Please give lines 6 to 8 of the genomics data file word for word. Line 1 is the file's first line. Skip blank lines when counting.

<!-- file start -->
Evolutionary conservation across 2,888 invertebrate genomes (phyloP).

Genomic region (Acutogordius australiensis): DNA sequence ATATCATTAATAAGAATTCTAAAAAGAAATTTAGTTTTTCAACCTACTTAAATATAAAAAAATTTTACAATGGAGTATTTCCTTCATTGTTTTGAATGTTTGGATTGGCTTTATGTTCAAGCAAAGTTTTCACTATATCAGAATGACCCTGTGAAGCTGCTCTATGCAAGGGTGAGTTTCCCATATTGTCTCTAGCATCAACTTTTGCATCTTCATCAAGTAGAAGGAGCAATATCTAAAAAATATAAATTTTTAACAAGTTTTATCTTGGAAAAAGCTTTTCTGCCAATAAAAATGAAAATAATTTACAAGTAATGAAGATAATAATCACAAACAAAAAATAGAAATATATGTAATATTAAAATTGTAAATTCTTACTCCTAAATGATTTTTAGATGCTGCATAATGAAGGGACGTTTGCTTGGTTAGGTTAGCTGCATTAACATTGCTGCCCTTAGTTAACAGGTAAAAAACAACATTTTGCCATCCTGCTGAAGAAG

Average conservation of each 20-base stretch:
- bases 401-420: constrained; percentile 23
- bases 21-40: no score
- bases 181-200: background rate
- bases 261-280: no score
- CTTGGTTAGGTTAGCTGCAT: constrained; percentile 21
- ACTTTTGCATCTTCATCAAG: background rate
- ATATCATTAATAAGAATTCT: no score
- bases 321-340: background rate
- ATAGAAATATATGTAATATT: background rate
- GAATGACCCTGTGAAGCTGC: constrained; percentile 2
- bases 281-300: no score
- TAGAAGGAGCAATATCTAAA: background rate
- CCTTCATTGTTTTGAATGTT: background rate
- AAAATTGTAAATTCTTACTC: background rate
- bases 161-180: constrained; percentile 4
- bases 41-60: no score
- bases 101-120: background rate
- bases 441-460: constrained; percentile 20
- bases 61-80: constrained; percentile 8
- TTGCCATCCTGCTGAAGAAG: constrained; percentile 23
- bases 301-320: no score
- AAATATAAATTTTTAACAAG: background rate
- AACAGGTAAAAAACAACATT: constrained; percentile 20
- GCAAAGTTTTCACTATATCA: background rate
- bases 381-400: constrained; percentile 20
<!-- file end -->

- bases 181-200: background rate
- bases 261-280: no score
- CTTGGTTAGGTTAGCTGCAT: constrained; percentile 21